The five-year experiment of the two Twin Cities Jewish Federations having one staff member running bi-cities young adult programming is over, but that doesn’t mean the partnership is ending.
The Minneapolis Jewish Federation and St. Paul Federation announced in a joint statement that rather than filling the vacant Young Adult Leadership Action (YALA) director position with one director, each city is going to hire its own director. Previously, Minneapolis paid for 70 percent of the position’s funding, while St. Paul funded the rest. Each federation received staff time along the same split, 70/30.
“We’ve had three YALA directors over a short period of time and there’s a recognition that it’s a lot for one person to try and do all that YALA is doing in both communities,” said Ted Flaum, CEO of the St. Paul Jewish Federation. “We probably need more (full-time staff) to address the needs of young adults and this is a way to do it under YALA. I don’t think there’s going to be a huge difference in how we approach it.”
Said Minneapolis Jewish Federation CEO Jim Cohen: “We have too much work to have 70 percent of a person. We need a full-time person.”
YALA was created five years ago as a venture by both Federations as a “community hub that supports the growth of young Jewish adults and organizations in the Twin Cities in the areas of leadership, volunteerism, philanthropy, and community connection.” Gabe Herstig left the position last week after 14 months. Charley Smith was the first director, and he was followed by Emma Dunn.
Flaum said that people have already expressed interest in the St. Paul YALA position.
“I want to hire slow and right rather than quick and wrong,” he said. “Overall, for the Twin Cities, it’s a plus that we’ll have more dedicated staff working with young adults.”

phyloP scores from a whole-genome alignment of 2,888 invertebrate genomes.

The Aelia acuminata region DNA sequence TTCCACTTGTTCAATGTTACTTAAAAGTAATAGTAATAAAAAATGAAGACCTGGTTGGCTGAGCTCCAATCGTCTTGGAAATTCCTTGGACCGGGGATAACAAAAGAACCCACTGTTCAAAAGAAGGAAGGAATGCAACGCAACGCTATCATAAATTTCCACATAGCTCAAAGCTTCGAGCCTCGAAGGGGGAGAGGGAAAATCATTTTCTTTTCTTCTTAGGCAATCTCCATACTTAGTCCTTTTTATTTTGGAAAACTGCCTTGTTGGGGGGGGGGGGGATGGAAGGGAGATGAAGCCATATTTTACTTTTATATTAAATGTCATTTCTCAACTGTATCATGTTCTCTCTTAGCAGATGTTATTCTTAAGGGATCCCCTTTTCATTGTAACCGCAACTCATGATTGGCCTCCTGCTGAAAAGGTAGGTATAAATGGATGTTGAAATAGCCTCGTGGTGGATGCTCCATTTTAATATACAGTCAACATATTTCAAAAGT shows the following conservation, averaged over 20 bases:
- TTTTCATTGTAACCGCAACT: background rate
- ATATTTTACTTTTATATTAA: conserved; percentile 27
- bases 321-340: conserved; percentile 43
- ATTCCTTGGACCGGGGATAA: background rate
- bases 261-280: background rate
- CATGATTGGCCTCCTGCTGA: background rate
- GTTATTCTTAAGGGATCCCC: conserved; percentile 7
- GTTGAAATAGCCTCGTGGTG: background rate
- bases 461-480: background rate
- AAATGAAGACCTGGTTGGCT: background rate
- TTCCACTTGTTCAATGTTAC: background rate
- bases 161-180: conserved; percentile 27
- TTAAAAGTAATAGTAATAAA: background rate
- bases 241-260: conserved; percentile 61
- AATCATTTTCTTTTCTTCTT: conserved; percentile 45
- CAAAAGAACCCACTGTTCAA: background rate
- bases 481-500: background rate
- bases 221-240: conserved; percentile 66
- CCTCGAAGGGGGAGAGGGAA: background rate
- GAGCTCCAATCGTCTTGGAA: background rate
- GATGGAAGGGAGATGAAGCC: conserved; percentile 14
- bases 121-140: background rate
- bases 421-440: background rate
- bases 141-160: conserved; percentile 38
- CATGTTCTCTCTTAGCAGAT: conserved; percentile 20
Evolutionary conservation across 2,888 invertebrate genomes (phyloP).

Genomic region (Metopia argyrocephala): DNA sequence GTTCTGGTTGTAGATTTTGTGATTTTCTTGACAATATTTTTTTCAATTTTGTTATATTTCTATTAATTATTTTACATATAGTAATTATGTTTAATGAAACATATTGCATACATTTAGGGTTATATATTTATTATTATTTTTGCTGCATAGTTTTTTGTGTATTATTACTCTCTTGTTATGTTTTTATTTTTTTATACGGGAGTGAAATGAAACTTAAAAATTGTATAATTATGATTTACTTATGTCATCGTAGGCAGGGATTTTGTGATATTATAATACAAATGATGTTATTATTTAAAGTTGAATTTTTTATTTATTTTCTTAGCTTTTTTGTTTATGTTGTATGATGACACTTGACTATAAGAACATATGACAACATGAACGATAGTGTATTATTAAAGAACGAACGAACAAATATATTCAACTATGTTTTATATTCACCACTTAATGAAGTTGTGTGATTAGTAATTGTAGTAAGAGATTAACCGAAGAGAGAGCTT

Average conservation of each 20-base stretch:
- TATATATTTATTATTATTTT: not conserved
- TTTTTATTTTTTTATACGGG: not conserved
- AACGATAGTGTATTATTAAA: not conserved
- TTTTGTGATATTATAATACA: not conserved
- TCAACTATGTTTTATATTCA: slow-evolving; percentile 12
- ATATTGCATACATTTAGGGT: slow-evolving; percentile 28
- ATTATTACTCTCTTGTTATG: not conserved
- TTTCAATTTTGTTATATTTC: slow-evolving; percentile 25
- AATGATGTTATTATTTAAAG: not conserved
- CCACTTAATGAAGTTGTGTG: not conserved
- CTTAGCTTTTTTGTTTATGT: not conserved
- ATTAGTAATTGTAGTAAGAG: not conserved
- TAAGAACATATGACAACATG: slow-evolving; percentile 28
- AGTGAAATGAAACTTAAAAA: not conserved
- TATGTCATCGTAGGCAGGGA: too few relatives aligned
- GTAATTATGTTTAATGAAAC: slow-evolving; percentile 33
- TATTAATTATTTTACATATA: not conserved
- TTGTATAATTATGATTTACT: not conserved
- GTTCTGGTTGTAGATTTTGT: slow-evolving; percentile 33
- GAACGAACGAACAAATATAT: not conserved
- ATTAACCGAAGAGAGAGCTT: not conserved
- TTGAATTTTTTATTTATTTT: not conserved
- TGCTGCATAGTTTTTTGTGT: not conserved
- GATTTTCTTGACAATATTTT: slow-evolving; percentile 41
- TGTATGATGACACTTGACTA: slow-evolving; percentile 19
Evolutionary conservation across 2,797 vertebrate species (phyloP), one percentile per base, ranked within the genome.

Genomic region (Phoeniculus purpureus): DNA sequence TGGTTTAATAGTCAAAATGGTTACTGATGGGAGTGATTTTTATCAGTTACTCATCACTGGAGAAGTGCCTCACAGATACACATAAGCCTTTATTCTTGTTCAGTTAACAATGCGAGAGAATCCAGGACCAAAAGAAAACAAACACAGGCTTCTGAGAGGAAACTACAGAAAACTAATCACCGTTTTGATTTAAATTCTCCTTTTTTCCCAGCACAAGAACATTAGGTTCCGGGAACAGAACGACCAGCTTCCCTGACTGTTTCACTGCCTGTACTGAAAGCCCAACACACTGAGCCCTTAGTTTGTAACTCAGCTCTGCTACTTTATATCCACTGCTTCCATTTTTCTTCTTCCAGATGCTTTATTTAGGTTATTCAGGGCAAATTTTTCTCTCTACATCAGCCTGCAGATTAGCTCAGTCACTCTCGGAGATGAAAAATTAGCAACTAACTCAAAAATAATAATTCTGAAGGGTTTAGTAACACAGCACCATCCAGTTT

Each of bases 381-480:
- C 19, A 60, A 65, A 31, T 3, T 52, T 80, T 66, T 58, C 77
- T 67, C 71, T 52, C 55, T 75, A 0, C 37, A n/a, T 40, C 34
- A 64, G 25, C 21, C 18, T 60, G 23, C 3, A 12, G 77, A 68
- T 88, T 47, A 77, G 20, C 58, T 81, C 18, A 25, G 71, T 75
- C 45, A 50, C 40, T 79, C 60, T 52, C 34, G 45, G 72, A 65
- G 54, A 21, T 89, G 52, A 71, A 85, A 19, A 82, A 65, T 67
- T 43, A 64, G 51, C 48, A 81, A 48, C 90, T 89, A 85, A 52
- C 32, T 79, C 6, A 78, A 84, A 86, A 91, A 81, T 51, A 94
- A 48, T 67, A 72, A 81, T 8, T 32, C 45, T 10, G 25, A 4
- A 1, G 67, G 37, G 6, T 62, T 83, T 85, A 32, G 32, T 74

Cohen said that the number of young adults who engaged with the Federation during last month’s Experience Israel mega mission was a driving factor: one-third of the 237 travelers were under 45 years old.
“Many want to become more engaged and we don’t want them to have to wait in a queue to do so,” he said. “When Gabe decided that it was time for him to move on, we thought it was the right time to relook at this. I don’t see it as a negative; I see it as us committing ourselves to make sure we engage the people we want to engage.”
Both Flaum and Cohen said that each city having a director is a step forward in the work that can be done to engage the young adult community, not back. Flaum compared it to the work done in preparation for the Cardozo Society dinner in June, where each city has a staff member working on the planning of the event.
“I’d say it’s a positive to have more staff focusing on the issue and a group that both Federations feel is important and that we’ve invested in,” said Flaum. “I think the collaboration, coordination, and cooperation is still going to be there, mainly because the young people demand we do this. If anything, this can strengthen us.”
Cohen said the Federations aren’t turning their backs on any of the collaborative, cross-community activity that’s been happening, including the partnership with JDC Entwine and the upcoming trip to Greece.
“The two people are going to work together on all of the joint programming that currently exists, and if they create any more, that’s great,” Cohen said. “We are moving forward with everything that we were doing. We’re not dropping a single program, and we’re certainly not dropping a single bi-cities program. On the contrary, this is to make sure that we don’t have to drop anything.”